The campaign is well underway. To be honest, a certain sense of everyday life has slowly crept in with us, so you might want to forgive me if I begin to struggle a little to see the extraordinary in the ordinary. Spirits remain high, and there is plenty to tell off:
The week started rather unpleasantly. The cold weather and the new surroundings have promoted some sickness among the team. While most of us suffer the most mild symptoms at best, one of our elderly operators had fallen sick and could not attend the first flight. With no-one being able to replace him the first flight here in Alaska had to be delayed. We wish you the best for a speedy recovery Christof!
One should not believe this week has been slow in any capacity. As one might suspect from the slight delay in publishing, we have been incredibly busy. The weather on the Pacific appears to be more dynamic and unpredictable than we had hoped for, as our forecasts have been rather mutable for far reaching forecasts, forcing us to operate on rater short-hand notice. The situation over the Pacific, however, is still most promising. We can expect multiple filaments in the coming weeks moving to Anchorage, with several promising candidates for the sought-after double flights, where a single filament is measured multiple times in a row, revealing much of the underlying dynamics. Typical timescales typically only allow for two flights before the filament is dissolved, but nonetheless the information will be valuable for us.
Today the biomass flight over the Canadian wildfires concludes. I may already say the results look promising so far. The complete analysis and calibration will take time, something that has taken up a big chunk of my available time. We captured increased quantities in carbon monoxide, an indicator that we managed to capture much of the outflow of the now slowly dying wildfires. The data will reveal much of the burning processes and of course its effect on the overall weather. There are also extraordinary amounts of trace species we did not anticipate in these air masses. As of now there seems to be a consent among the different instruments, leading us to believe that these measurements are in fact very real. The full extend of these implications can only be shown after more advanced analysis. Next week there will be a quick-look meeting, where we gather and present our preliminary measurements. It’s a shame it won’t happen until Wednesday, but there is always next week to report on that. Definitely stay tuned for that.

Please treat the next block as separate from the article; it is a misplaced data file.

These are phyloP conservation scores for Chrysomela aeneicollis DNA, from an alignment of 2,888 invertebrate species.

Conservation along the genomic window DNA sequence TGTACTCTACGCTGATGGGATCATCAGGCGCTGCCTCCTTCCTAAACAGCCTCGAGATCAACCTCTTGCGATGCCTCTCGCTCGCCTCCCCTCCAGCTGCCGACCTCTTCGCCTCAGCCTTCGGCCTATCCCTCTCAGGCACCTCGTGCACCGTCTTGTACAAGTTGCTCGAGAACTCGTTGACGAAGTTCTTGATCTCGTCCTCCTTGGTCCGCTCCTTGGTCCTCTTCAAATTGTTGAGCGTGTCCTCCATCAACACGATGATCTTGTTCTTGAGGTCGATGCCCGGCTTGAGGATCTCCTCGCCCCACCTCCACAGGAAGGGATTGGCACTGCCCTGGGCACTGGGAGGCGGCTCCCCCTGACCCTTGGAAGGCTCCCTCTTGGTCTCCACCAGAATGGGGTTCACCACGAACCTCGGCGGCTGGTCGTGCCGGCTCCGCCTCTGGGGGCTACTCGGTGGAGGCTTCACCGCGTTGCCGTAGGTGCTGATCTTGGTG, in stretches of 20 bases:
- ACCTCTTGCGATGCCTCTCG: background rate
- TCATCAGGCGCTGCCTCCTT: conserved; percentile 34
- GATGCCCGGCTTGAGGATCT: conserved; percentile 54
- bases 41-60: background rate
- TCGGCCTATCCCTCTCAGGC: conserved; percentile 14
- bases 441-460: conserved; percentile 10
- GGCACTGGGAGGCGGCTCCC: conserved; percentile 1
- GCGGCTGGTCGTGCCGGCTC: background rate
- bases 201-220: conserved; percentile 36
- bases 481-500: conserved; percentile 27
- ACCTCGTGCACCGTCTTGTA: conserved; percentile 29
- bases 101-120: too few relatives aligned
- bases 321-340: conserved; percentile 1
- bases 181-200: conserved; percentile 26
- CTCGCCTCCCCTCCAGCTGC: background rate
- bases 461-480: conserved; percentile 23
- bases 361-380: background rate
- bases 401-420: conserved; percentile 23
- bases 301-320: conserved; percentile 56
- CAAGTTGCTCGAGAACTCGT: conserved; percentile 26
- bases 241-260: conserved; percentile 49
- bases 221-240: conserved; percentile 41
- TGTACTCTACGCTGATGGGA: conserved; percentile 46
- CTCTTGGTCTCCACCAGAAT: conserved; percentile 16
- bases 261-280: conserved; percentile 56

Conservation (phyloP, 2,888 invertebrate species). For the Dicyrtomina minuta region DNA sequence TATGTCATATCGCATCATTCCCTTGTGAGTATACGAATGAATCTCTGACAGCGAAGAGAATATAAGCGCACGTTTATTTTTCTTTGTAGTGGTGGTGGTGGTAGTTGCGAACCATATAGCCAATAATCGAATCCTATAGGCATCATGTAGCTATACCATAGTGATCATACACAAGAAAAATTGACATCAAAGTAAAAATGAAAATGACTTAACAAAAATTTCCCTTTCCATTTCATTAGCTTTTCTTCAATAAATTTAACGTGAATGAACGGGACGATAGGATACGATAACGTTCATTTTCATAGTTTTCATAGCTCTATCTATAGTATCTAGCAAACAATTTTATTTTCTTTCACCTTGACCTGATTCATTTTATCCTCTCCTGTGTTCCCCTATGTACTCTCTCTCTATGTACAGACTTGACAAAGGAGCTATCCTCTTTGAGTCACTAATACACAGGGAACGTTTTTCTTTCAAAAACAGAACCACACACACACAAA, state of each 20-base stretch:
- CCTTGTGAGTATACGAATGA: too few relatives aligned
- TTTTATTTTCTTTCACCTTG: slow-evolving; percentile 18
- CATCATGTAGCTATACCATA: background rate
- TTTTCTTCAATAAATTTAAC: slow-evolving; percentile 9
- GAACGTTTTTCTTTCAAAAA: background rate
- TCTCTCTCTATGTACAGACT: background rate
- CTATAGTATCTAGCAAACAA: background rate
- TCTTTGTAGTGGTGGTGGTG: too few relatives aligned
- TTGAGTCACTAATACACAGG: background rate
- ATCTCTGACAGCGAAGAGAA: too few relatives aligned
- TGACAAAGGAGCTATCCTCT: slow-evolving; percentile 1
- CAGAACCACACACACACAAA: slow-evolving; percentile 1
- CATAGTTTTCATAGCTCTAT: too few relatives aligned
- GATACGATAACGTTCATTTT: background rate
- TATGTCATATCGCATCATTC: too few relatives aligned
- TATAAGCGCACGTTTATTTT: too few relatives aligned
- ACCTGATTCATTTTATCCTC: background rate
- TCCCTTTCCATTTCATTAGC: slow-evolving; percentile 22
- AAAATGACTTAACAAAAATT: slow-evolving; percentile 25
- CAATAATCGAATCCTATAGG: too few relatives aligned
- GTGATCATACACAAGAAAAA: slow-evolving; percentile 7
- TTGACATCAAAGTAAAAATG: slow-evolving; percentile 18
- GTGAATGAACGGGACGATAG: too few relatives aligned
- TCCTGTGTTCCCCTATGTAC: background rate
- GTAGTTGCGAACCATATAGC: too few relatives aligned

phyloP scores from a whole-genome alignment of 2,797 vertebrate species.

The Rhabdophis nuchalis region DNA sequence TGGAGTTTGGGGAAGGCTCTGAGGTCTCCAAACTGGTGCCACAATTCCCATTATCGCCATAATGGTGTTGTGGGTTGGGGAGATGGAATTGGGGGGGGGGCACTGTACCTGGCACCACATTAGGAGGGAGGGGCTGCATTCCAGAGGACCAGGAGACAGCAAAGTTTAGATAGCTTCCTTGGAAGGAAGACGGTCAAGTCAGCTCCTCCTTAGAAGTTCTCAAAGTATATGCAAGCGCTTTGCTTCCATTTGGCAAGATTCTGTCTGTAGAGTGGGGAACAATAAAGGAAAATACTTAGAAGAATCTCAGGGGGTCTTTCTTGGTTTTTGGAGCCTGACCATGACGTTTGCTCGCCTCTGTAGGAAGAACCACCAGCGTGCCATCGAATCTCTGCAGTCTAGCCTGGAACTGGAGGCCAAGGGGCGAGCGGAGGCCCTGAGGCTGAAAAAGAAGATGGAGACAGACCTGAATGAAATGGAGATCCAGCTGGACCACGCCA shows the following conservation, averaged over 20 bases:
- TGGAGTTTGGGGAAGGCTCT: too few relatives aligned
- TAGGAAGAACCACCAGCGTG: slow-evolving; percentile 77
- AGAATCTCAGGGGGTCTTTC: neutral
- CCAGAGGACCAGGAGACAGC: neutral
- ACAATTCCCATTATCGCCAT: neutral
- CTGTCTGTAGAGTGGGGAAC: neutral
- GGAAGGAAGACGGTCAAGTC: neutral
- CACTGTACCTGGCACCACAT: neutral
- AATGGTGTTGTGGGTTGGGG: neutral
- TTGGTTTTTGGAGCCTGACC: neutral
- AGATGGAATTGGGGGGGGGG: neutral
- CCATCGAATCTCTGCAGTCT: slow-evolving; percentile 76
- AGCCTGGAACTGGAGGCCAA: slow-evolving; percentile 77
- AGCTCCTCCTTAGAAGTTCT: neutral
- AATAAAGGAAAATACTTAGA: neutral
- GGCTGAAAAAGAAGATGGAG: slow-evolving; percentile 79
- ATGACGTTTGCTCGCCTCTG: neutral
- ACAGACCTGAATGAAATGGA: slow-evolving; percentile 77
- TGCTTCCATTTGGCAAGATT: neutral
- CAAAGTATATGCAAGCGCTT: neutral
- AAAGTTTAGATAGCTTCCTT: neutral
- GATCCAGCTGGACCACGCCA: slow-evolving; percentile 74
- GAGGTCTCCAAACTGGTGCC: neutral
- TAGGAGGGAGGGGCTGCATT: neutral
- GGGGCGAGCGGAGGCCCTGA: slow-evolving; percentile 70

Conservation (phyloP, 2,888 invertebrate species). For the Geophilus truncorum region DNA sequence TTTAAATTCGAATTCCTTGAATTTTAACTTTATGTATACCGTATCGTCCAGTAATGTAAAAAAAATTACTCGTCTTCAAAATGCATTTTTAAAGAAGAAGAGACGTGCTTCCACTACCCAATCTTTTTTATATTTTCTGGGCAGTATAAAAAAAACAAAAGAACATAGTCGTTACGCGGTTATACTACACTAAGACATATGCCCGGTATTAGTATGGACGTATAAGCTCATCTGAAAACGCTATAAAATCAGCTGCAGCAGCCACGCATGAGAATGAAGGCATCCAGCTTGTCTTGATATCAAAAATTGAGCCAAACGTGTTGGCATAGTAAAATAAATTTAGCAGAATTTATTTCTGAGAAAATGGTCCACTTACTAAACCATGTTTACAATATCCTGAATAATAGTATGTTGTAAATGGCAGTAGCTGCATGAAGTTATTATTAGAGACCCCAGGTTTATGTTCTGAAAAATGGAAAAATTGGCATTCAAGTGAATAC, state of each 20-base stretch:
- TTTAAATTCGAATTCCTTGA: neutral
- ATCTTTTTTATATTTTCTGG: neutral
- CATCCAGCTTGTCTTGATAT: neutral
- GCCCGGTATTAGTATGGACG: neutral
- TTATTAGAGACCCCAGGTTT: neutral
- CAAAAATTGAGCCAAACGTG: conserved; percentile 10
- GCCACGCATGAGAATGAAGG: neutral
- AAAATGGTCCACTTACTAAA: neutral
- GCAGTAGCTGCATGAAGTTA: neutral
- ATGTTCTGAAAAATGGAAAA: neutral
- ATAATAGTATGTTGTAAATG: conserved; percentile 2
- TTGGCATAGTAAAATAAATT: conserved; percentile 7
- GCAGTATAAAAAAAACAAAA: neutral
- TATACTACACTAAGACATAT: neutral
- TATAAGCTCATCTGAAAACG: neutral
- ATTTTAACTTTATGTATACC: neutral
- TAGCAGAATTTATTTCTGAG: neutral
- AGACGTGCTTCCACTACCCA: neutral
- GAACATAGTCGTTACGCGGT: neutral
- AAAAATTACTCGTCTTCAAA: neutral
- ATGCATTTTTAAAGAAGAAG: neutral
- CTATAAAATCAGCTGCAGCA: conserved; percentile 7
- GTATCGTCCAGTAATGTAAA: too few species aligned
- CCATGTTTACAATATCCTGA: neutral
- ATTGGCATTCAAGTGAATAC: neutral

And during our first day-off here in Alaska we decided to enjoy the unparallel nature all around us! If you are curious about the raw beauty of the North, please – stay a while and let us share with you some of the highlights:
The first group decided to go hiking up the Chugach Mountains to the summit of O’Malley Peak. The trip took the better part of a day, spanning about 7.7 miles (12.4 km) and a total elevation of roughly 5100 feet (1.5 km). The weather was rather pleasant, and apparently it must have been quite the experience. I personally did not participate in this trip, but can share with you some highlights:
The second group decided to go on a cruise to the numerous glaciers. We boarded a catamaran near Whittier and traveled the numerous fjords of south-western Alaska. It took us the better of six hours, but the view on Alaska’s wild nature was nothing short of marvelous. Not only did we enjoy the nature of Alaska, but managed to catch a glimpse of much of the local wildlife, as well as the rare ice bear (somewhat). Legend has a Sasquatch had been sighted on the ship, very much as advertised on the brochure, but this little joke isn’t quite worth the cost of the embarrassment I’d have to suffer, so best to just use your imagination. I participated in this little journey, and I hope you can catch a glimpse of the experience this way: